These here lads is working class, y'all, 'n if'n ya doubt, just take a gander at the photos in the liner. Pure-dee sons of the sod and prairie dogs lookin' fer a…well, hell, actually, they hail from Maine not Wyoming, but if you think the mid-West is any wilder than Maine, then you ain't been there, buddy. Not surprising at all to me (a son of various small towns, Massachusetts) that such environs would yield an alt-roots ensemble like this one. Land starts with the entrancingly mellifluous Blue Ridge Parkway, a spirited folk shuffle featuring another of the Mallett clan, David, sitting in until Farmer's Tan kicks things up into a higher gear, rollicking like rockers just getting down to a serious weekend's heelkicking session after Friday workshift's end.
Will and Luke Mallett are sons of famed folker David Mallett—a singer-player-composer favored by Pete Seeger, Arlo Guthrie, Alison Krauss, Emmylou Harris, and many others—but, interestingly, it was bassist Nick Leen who actually caused the ensemble to form after crashing on Nick & Luke's couch, jamming with 'em between sleep sessions. That had to have been a happenstance etched in the stars 'cause every one of these six gents is a consummate musician and singer ('ceptin' Leen, who don't do no warblin'), tighter-than-tight pickers 'n grinners who bring forward a number of strains of Americana, from the Allman Bros. and Doobies at their early rip-roaringest up to cats like Colin Linden and Steve Dawson, over to Poco and David Bromberg, then back to Doc Watson and country's earliest genesis.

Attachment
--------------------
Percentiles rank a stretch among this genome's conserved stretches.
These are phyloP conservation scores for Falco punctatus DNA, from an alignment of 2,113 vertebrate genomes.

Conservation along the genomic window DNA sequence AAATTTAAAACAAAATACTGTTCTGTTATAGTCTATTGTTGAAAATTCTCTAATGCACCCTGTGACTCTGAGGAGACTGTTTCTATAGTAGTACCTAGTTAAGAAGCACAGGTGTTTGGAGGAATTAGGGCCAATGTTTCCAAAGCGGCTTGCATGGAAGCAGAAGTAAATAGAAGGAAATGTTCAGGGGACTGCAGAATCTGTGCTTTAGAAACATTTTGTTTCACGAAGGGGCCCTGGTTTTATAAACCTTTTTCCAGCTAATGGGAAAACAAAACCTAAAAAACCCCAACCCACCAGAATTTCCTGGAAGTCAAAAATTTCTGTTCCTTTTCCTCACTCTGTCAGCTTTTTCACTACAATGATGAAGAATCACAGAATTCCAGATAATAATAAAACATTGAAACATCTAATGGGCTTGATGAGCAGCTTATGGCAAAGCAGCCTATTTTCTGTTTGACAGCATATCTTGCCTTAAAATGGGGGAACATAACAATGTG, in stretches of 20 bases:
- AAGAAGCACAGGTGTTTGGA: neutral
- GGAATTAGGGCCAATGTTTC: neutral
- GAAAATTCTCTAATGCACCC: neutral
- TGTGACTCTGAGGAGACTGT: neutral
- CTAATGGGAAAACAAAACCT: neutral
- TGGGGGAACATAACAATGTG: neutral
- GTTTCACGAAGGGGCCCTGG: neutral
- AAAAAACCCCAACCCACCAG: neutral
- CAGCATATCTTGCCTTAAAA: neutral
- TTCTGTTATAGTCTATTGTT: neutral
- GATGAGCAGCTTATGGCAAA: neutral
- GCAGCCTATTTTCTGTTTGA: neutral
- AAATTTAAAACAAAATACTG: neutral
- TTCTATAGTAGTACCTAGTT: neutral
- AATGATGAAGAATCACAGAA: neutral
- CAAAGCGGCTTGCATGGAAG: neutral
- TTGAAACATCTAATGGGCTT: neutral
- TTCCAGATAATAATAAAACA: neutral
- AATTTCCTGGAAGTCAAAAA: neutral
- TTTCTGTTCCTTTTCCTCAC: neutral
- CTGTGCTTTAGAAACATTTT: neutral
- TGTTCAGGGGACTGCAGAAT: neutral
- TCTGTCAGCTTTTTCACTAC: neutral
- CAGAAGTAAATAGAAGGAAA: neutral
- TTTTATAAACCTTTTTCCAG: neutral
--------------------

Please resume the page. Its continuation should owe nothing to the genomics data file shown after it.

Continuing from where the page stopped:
I'm dead serious. This is really fine music and has evoked yelps of delight from many critics coast to coast. In fact, I'll be shocked if The Mallett Bros. don't step to the head of the pack along with a number of barnburners currently holding sway. Land is their third disc but sounds like their 20th, well-aged, knowing, and 100% convincing. Haven't a clue who the trade-offs are in the lead vocals, as the liner notes don't elucidate (dang it!), but one of the cats possesses a gritty voice carrying tangs of one of my old faves: Ron Koss from Savage Grace (the 70s band, not the 80s punk/power/metal speedsters) mixed with a little Dennis Locorriere (Dr. Hook) and others. Regardless, this is a band aflame, people. There are great ballads and all that, but when they light into things with hooch 'n hellfire, ya better have yer asbestos overcoat handy.
Edited by: David N. Pyles
Copyright 2013, Peterborough Folk Music Society.
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